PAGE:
Vick and Jackson are putting up similar numbers. The quarterback, like McNabb, is having the best season of his career. He's thrown for 2,755 yards, 20 touchdowns, and only four interceptions. He completed 63.2 percent of his attempts and has a 103.6 rating. And with two games still to play, Jackson has 45 catches for 1,024 yards and six scores.

They share other traits on and off the field. At quarterback, McNabb (circa 2004) and Vick are both lethal with their legs. While McNabb had toned down his scrambling by his sixth season, he still ran for 220 yards. Vick has already gained 613 yards rushing this season.

Owens (even today) and Jackson are polar opposites on the field - power vs. speed. But they both are brash and loud - and unhappy with their contracts. Jackson, however, hasn't come close to disrupting the team as Owens did the year after 2004.

But, for most of his first season with the Eagles, Owens was a dutiful soldier, although it is hard to imagine him saying about McNabb, as Jackson did about his quarterback on Sunday, that it's "a blessing to have Mike Vick on our team."

It's the personalties of the quarterback that are most different. Vick, who faced the possibility of losing his career due to his conviction for dogfighting, is generally serious in public, a quiet leader who speaks only when he has something to say.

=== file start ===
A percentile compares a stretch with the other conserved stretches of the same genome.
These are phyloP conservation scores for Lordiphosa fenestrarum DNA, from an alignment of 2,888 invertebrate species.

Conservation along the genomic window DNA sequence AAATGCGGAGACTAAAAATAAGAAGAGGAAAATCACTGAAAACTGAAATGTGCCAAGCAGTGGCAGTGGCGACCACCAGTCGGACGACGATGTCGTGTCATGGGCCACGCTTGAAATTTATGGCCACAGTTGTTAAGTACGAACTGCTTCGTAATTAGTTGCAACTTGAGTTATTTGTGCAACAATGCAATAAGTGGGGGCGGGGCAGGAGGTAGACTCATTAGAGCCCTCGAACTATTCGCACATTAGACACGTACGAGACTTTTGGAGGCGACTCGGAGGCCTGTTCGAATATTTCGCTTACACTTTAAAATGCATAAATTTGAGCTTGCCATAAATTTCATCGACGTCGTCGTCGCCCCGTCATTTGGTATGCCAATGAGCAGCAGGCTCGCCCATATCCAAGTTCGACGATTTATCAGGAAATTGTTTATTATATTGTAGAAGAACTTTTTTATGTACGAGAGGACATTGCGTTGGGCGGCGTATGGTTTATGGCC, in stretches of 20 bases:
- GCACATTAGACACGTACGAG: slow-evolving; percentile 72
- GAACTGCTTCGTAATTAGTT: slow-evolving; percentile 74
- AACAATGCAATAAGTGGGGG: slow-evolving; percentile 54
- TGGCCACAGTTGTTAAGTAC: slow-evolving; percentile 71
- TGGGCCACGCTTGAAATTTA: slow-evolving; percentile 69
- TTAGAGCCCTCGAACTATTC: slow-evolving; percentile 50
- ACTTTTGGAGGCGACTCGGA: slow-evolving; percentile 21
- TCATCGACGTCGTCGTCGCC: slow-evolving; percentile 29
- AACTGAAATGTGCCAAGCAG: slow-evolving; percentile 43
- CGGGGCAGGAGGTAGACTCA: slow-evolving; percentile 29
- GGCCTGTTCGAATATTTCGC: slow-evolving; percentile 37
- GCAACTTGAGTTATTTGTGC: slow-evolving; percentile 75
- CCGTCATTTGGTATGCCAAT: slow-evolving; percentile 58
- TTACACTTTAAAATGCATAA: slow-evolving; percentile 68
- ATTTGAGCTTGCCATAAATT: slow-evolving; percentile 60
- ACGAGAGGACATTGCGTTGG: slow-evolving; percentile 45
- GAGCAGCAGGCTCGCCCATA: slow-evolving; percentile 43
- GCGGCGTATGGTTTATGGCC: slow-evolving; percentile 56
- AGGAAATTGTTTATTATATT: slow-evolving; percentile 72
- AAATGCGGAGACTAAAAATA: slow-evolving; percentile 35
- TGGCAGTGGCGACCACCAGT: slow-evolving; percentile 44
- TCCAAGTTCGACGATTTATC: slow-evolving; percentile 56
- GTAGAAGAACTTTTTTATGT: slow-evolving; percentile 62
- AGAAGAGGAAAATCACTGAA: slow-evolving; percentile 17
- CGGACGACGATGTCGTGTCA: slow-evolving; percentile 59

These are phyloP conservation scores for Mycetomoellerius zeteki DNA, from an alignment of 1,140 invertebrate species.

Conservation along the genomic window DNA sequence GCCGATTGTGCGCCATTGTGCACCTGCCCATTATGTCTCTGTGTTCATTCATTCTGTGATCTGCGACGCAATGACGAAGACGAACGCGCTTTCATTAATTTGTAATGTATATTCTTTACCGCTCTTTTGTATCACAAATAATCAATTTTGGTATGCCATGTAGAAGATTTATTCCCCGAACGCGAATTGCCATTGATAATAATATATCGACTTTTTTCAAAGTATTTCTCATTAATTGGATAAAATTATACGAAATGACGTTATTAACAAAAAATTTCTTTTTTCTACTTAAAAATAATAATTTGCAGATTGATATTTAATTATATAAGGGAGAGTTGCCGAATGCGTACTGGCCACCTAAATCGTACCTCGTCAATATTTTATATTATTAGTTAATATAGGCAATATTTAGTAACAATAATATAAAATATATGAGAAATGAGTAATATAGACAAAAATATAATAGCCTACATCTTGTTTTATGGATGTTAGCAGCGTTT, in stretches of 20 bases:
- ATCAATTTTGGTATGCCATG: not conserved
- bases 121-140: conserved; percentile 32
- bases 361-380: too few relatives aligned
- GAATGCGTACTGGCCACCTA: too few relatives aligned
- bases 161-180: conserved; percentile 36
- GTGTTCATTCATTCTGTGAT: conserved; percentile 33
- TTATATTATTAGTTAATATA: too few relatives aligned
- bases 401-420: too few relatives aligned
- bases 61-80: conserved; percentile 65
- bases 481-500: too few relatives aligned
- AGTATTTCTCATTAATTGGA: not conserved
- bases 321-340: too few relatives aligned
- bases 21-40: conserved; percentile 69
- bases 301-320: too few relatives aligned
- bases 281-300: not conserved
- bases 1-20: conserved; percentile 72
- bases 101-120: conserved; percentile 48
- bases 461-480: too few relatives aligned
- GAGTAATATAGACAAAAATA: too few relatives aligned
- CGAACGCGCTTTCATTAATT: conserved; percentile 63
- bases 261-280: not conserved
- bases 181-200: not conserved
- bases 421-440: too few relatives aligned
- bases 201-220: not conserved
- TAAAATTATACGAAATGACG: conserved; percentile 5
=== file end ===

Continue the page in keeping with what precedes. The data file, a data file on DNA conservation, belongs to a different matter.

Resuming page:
As an Eagle, McNabb, who made soup commercials with his mother, was more jovial and relaxed in the spotlight. He liked to play air guitar, mug for the cameras, and joke with sideline reporters.

And it is this serious demeanor of Vick's that gives fans their greatest hope for another crack at a championship. The man seems driven.

Unlike the turbulence that followed McNabb and Owens after the Super Bowl, the relationship between Vick and Jackson seems like a big brother looking out for his little kid bro.

Sure, McNabb and Owens didn't have to overcome a shaky defense like Vick and Jackson did on Sunday. But all four men gave their teammates confidence.

It's something that Eagles tight end Brent Celek said make the players think "that we can win every single game."


Vick-Jackson Vs. McNabb-Owens

Which tandem is better? Here is how Michael Vick and DeSean Jackson of the 2010 Eagles match up statistically so far against Donovan McNabb and Terrell Owens of the 2004 Birds:

Michael Vick, 2010

Passing

G      Comp.-Att.    Pct.    Yards     Avg.     TDs    Int. Sacks    Rate

11       208-329       63.2    2,755 8.4     20    5       28 103.6

Rushing

Carries      Yards       Touchdowns      Average       Longest

92             613          8             6.7         35

Donovan McNabb, 2004

Passing

G       Comp.-Att.    Pct.    Yards     Avg.    TDs     Int. Sacks    Rate

15      300-469      64.0   3,875 8.3    31    8    32    104.7

Rushing

Carries      Yards       Touchdowns      Average       Longest

41             220         3            5.4         28   

DeSean Jackson, 2010

G       Receptions    Yards          Average       Longest    TDs

13       45             1,024       22.8          91T       6

Terrell Owens, 2004

G       Receptions    Yards          Average       Longest    TDs

14       77             1,200       15.6         59T       14


Contact staff writer Jeff McLane at 215-854-4745 or jmclane@phillynews.com.

Follow him on Twitter at www.twitter.com/Jeff_McLane.

comments powered by Disqus
|
|
|
|
|